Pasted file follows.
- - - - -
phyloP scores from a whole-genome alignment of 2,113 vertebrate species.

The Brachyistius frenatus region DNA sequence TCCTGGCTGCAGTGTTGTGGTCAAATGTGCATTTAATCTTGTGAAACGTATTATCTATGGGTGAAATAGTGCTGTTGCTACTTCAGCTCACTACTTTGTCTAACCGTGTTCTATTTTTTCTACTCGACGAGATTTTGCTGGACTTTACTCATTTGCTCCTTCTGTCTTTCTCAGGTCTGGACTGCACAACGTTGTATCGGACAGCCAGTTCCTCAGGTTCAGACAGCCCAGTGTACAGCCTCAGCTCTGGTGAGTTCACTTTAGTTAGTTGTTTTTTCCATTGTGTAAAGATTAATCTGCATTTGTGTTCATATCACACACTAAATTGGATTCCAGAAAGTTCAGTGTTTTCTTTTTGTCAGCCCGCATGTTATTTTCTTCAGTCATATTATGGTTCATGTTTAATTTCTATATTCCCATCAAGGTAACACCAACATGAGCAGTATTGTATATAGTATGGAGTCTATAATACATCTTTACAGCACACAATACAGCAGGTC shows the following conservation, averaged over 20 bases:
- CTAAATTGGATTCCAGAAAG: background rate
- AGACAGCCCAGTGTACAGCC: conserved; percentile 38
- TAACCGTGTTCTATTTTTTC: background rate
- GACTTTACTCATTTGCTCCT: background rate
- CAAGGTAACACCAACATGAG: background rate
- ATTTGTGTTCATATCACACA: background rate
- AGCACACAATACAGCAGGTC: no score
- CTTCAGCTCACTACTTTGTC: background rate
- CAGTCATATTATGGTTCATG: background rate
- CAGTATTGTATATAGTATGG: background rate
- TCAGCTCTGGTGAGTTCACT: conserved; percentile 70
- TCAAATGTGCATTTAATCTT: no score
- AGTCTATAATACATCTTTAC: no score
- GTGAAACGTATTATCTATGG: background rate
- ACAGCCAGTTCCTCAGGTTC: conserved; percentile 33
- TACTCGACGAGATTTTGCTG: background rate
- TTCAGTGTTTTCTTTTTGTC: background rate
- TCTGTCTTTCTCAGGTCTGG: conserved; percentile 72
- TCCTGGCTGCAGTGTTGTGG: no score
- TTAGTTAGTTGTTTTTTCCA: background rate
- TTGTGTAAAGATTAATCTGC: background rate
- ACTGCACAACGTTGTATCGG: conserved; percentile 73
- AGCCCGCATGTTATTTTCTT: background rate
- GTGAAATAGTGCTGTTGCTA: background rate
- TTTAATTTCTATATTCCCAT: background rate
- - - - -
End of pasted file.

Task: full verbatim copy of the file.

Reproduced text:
phyloP scores from a whole-genome alignment of 2,113 vertebrate species.

The Brachyistius frenatus region DNA sequence TCCTGGCTGCAGTGTTGTGGTCAAATGTGCATTTAATCTTGTGAAACGTATTATCTATGGGTGAAATAGTGCTGTTGCTACTTCAGCTCACTACTTTGTCTAACCGTGTTCTATTTTTTCTACTCGACGAGATTTTGCTGGACTTTACTCATTTGCTCCTTCTGTCTTTCTCAGGTCTGGACTGCACAACGTTGTATCGGACAGCCAGTTCCTCAGGTTCAGACAGCCCAGTGTACAGCCTCAGCTCTGGTGAGTTCACTTTAGTTAGTTGTTTTTTCCATTGTGTAAAGATTAATCTGCATTTGTGTTCATATCACACACTAAATTGGATTCCAGAAAGTTCAGTGTTTTCTTTTTGTCAGCCCGCATGTTATTTTCTTCAGTCATATTATGGTTCATGTTTAATTTCTATATTCCCATCAAGGTAACACCAACATGAGCAGTATTGTATATAGTATGGAGTCTATAATACATCTTTACAGCACACAATACAGCAGGTC shows the following conservation, averaged over 20 bases:
- CTAAATTGGATTCCAGAAAG: background rate
- AGACAGCCCAGTGTACAGCC: conserved; percentile 38
- TAACCGTGTTCTATTTTTTC: background rate
- GACTTTACTCATTTGCTCCT: background rate
- CAAGGTAACACCAACATGAG: background rate
- ATTTGTGTTCATATCACACA: background rate
- AGCACACAATACAGCAGGTC: no score
- CTTCAGCTCACTACTTTGTC: background rate
- CAGTCATATTATGGTTCATG: background rate
- CAGTATTGTATATAGTATGG: background rate
- TCAGCTCTGGTGAGTTCACT: conserved; percentile 70
- TCAAATGTGCATTTAATCTT: no score
- AGTCTATAATACATCTTTAC: no score
- GTGAAACGTATTATCTATGG: background rate
- ACAGCCAGTTCCTCAGGTTC: conserved; percentile 33
- TACTCGACGAGATTTTGCTG: background rate
- TTCAGTGTTTTCTTTTTGTC: background rate
- TCTGTCTTTCTCAGGTCTGG: conserved; percentile 72
- TCCTGGCTGCAGTGTTGTGG: no score
- TTAGTTAGTTGTTTTTTCCA: background rate
- TTGTGTAAAGATTAATCTGC: background rate
- ACTGCACAACGTTGTATCGG: conserved; percentile 73
- AGCCCGCATGTTATTTTCTT: background rate
- GTGAAATAGTGCTGTTGCTA: background rate
- TTTAATTTCTATATTCCCAT: background rate